The field of genetics changes – FAST!
How Do We Keep Up?
Even with receiving daily listservs, attending weekly journal clubs, setting Google Alerts for our favorite journals, signing up for email newsletters,
and scanning blogs, it’s very difficult for geneticists to keep pace with all of the advances happening in our exciting field. New genes, new disease
associations, new clinical trials, and new therapies are emerging all the time. There’s a barrage of new information to absorb, in addition to handling
our main responsibilities – those of seeing patients, signing out lab reports, and conducting our own research projects.
But it’s what we do and we love it! In addition to genetics being the absolute most interesting topic to read about (well, it is), it’s our calling. We
have a duty and desire to provide the families we serve with the most up-to-date information, the latest and best in genetic diagnostics, and access
to the newest, most promising therapies. It’s a challenge, but it comes with amazing rewards!
The same could be said about teaching – challenging, but rewarding, but how can they keep up?
GGC’s Division of Education assists middle and high school science teachers in becoming more knowledgeable and confident
teachers of genetics and genomics. Science teachers must cover a vast amount of material over the course of a semester or year. They can’t (and don’t
need to) know everything about every topic. But we do want to help them better understand genetics and be more effective at imparting that knowledge
to their students.
GGC offers student outreach opportunities through the Gene Machine and Helix Express
, visiting schools
with fancy equipment that most don’t have in their laboratories and sharing hands-on, engaging activities taught by genetics experts. But our visits
are limited. Yes, they are a fun, out-of-the-box experience, but it’s only one class period of one day. Teachers are the ones who have that student’s
time and attention every day of the school year. After we leave, the teachers are fielding the questions like ‘How do I become a genetic counselor?’
or ‘I saw this online article about CRISPR, what does it mean?’
Because we recognize the significant influence of teachers, we don’t limit outreach to the students. Teachers who are enthusiastic about the topic they
teach, who feel confident in their knowledge of the field, and who have access to experts when needed, are the ones most likely to light that spark
in a student’s mind. None of us would be where we are without the influence of great teachers, and most of us at GGC can point to a particularly influential
teacher whose knowledge, encouragement, and passion set us on our path toward genetics.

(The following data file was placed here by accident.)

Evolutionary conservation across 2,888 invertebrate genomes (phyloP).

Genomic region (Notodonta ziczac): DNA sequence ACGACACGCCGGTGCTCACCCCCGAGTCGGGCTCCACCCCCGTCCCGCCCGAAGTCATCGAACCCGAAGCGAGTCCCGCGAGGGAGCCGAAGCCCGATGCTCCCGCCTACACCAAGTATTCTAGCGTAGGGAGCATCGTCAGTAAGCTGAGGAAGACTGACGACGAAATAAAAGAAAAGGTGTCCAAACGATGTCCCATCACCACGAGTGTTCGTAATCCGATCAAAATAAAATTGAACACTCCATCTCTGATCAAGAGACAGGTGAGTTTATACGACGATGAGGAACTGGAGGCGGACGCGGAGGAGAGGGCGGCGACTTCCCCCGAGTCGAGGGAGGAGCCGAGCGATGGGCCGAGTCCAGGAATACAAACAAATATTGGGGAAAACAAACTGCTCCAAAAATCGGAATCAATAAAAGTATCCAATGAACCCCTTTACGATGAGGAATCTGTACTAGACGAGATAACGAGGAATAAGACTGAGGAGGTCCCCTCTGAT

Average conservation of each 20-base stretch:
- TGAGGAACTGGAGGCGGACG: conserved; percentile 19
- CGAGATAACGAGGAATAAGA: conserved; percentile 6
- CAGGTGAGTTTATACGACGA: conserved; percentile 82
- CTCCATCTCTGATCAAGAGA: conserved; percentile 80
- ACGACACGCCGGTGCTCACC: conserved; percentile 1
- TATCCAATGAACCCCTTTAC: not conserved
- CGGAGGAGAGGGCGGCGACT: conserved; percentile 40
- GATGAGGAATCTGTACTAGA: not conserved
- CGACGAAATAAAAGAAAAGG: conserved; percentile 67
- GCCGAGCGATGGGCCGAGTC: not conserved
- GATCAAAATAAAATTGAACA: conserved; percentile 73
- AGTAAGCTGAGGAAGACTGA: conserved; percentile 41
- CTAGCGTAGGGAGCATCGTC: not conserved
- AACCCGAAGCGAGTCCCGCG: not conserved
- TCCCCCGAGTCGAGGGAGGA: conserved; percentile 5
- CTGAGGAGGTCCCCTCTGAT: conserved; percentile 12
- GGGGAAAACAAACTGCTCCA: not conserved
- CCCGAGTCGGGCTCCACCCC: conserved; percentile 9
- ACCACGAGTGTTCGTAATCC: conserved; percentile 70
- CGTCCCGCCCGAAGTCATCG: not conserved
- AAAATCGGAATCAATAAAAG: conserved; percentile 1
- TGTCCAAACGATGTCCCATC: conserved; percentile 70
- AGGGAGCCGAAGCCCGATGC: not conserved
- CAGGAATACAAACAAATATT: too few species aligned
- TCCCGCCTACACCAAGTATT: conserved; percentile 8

This week we are welcoming teachers from across SC to Greenwood for a hands-on lab workshop as part of our summer teachers’ course. This year’s course,
BIO 614, includes topics such as bioinformatics, CRISPR, and the ethics of genetic testing. We’ve been
offering these courses every summer since 1994, usually to a capacity class. This year, the didactic portion of the class was online followed by the
two-day workshop in Greenwood (some things just can’t be as effectively taught online, despite what YouTube may say). These courses, along with the
teacher development workshops we offer throughout the year, have served 128 teachers this school year alone. These opportunities provide them with
information about the newest advances in genetic medicine – not bogging them down in specific nucleotides and metabolites, but giving them a big-picture
glimpse into how genetics and genomics are changing medicine, and in turn providing knowledge and confidence to engage their students and inspire them
to think about these careers as real opportunities.
It’s partially selfish. There is a shortage of clinical geneticists and genetic counselors. We can’t hire enough bioinformaticians to analyze the all data
that’s being generated. We want to encourage young people to consider careers in this exciting field. STEM careers, like genetics, are in high demand,
and enthusiastic, motivated teachers are the direct link between an interested student and future geneticist.
Genetics has a reputation for being a difficult discipline (it is), requiring a lot of schooling (that’s true, for some careers), and working with disorders
that can’t be treated (wait, not so fast). These barriers will discourage some students, but they may not seem like such barriers when their well-informed
teacher can explain how genetics is the medical specialty connecting all other specialties, and how treatments are available for many hereditary conditions
with promising research in progress for many more.
We are indebted to all of our teachers and will continue to be their support for all things genetic. They are on the front lines of our future.
My inspiring teachers were Janice Cothran of Northside Junior High School and Delanie Dimsdale of Greenwood High School. They sparked my interest in biology and specifically genetics (loved those Punnett Squares!) Who was that teacher for you?
-Lori Bassett, MS, CGC